AT LEAST 80 masked militants dragged the former Palestinian Authority security chief Musa Arafat from his Gaza City home and shot him dead in the street early yesterday, accentuating doubts about whether the authority can meet the challenge of governing the Gaza Strip after Israeli troops pull out next week.
The brazen assassination of Mr Arafat, military affairs adviser to the president, Mahmoud Abbas, and a cousin of the late Palestinian leader Yasser Arafat, sent shockwaves through the coastal enclave, both because of his senior position and its location, very close to a security forces headquarters and only 300-400 metres from Mr Abbas's residence.
His son, Manhal, an officer in the security forces, was abducted by the gunmen.
There were calls within the authority last night for Mr Abbas to sack the interior minister, Nasser Youssef, who oversees the security branches.
Although a firefight between the gunmen and Mr Arafat's guards raged for about half an hour, there was no intervention by the authority's security forces. "This is a challenge foremost to Abu Mazen's rule and to our ability to provide the rule of law and security," said Jibril Rajoub, an adviser to Mr Abbas, using his nickname.
The authority forces were put on a state of alert and Mr Abbas said all efforts were being made to arrest Mr Arafat's killers and free his son. The murder comes just days in advance of the Israeli army's withdrawal from Gaza after the evacuation of settlements last month and the handing over of the vacated territory to the Palestinians.
The Israeli defence minister, Shaul Mofaz, said yesterday the withdrawal would start on Monday, three days earlier than originally planned.
The assassination itself was a mixture of commando raid and mob hit. Before dawn, some 20 vehicles pulled up to Mr Arafat's home and gunmen alighted. They used rifles and anti-tank grenades against the guards, and after breaking through, shot Mr Arafat in front of his family before dragging him into the street and firing more bullets into his body.
The Gaza strongman, until April the director of the Military Intelligence security service, was renowned for being corrupt, and had enemies within the ruling Fatah movement, among rival security services and among other Palestinian factions, including Hamas. He was shot a total of 23 times.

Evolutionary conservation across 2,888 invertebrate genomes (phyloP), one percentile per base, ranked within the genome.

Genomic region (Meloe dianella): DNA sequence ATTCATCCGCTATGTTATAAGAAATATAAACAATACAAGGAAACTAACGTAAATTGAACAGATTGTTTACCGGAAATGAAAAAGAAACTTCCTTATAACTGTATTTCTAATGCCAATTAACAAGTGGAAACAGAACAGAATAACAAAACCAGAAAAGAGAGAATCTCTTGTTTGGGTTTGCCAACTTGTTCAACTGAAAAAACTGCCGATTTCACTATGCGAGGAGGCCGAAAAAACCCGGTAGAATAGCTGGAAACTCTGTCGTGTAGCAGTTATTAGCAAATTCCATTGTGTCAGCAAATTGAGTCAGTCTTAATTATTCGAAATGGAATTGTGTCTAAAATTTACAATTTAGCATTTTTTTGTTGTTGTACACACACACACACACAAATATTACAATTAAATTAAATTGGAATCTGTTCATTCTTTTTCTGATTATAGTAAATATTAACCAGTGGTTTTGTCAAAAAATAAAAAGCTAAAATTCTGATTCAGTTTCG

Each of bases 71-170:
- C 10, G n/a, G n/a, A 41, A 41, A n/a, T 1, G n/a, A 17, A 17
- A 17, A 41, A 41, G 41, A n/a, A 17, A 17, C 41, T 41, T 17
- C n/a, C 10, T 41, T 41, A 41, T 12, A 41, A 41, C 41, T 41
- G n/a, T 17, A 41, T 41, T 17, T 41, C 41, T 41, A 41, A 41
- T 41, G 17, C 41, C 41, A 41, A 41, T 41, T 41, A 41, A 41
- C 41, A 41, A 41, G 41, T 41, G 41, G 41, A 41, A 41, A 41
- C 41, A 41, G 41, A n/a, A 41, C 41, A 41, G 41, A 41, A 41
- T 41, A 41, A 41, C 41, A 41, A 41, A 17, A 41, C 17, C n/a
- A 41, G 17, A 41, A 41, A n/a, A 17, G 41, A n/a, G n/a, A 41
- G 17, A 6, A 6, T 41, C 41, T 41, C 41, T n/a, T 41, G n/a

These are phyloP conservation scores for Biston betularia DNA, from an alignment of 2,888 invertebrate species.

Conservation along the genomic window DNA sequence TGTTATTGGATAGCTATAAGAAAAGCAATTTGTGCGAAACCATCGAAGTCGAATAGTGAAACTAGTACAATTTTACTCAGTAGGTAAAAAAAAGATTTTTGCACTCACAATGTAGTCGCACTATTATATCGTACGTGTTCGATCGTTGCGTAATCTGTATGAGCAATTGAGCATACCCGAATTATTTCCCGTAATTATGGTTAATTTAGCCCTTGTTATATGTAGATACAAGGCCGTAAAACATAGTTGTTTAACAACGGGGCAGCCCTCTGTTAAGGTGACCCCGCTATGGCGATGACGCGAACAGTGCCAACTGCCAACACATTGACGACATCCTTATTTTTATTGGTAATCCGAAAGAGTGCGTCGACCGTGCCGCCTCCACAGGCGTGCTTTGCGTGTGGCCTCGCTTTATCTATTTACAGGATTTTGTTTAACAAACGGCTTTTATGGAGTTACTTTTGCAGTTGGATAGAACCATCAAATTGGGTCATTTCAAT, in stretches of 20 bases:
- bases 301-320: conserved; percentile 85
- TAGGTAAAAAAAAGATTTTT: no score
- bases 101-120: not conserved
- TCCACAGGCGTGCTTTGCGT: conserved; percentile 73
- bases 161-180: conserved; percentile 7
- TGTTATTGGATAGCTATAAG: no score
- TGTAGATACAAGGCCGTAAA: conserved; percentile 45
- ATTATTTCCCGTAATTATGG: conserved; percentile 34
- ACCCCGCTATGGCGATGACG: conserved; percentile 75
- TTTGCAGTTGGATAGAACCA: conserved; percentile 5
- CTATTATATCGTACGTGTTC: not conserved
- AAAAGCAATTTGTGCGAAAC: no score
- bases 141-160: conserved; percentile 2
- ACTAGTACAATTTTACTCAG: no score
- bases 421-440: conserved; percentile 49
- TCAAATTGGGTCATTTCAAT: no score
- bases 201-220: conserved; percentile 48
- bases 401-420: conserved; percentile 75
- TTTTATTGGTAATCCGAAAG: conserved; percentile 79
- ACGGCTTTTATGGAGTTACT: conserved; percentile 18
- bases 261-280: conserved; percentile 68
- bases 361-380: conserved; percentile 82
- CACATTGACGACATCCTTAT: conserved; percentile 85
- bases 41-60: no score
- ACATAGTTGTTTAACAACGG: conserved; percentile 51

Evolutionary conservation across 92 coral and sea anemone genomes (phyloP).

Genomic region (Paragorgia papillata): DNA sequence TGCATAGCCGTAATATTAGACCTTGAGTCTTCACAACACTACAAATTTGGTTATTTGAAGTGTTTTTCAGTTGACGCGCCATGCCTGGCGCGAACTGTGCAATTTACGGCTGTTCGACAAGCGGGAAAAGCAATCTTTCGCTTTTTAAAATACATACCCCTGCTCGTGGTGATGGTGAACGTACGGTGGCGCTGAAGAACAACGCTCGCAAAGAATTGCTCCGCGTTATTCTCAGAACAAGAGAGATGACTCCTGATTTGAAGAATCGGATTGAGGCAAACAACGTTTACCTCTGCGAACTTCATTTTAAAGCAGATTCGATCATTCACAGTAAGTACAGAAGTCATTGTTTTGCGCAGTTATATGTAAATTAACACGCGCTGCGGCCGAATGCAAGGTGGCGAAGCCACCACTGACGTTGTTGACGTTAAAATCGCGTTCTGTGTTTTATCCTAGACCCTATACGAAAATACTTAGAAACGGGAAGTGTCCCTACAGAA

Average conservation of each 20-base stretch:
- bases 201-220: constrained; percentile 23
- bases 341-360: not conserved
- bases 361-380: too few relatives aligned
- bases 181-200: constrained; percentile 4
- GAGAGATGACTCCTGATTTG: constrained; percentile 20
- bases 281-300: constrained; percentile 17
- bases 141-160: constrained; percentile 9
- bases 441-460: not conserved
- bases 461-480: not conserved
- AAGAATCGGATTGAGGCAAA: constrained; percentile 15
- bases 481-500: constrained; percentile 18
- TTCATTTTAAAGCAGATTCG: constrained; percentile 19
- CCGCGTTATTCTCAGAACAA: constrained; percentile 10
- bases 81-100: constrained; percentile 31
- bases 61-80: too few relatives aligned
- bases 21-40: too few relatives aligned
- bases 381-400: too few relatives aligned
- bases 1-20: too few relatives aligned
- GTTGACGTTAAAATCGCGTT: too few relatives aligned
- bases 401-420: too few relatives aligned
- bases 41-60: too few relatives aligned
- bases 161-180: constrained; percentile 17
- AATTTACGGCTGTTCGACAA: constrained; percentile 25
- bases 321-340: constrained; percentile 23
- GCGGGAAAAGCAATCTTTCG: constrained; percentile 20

The attack was claimed by the shadowy Popular Resistance Committees (PRC). "We have executed the will of God and the rule of law because he killed people, ordered assaults on fighters and had a big file of corruption," said a PRC spokesman, Abu Abir. He said Manhal Arafat was being questioned.
The PRC was formed after the outbreak of the intifada in 2000 by a powerful clan, the Abu Samhadana family. It includes former Fatah members but also has links with Hamas.
It has specialised in roadside bombs against Israeli targets. In 2003, Palestinian forces arrested several PRC members, accusing them of being responsible for blowing up a US diplomatic convoy in northern Gaza.
Three security guards were killed in that attack. Mr Arafat's forces had in the past clashed with the PRC.
Mr Arafat survived several previous assassination attempts, including the 24 July, 2003 firing of a missile towards his office in Gaza City. A member of the old guard that arrived in Gaza from Tunis as part of the 1993 Oslo agreement, he oversaw a crackdown against Hamas in 1996. He was removed from his post as director of military intelligence in April as part of steps by Mr Abbas to placate critics of Palestinian Authority corruption.
But many Gaza residents wondered why he was allowed to continue serving as an adviser to the president.
Raji Sourani, the director of the Palestinian Centre for Human Rights, called the attack "unprecedented".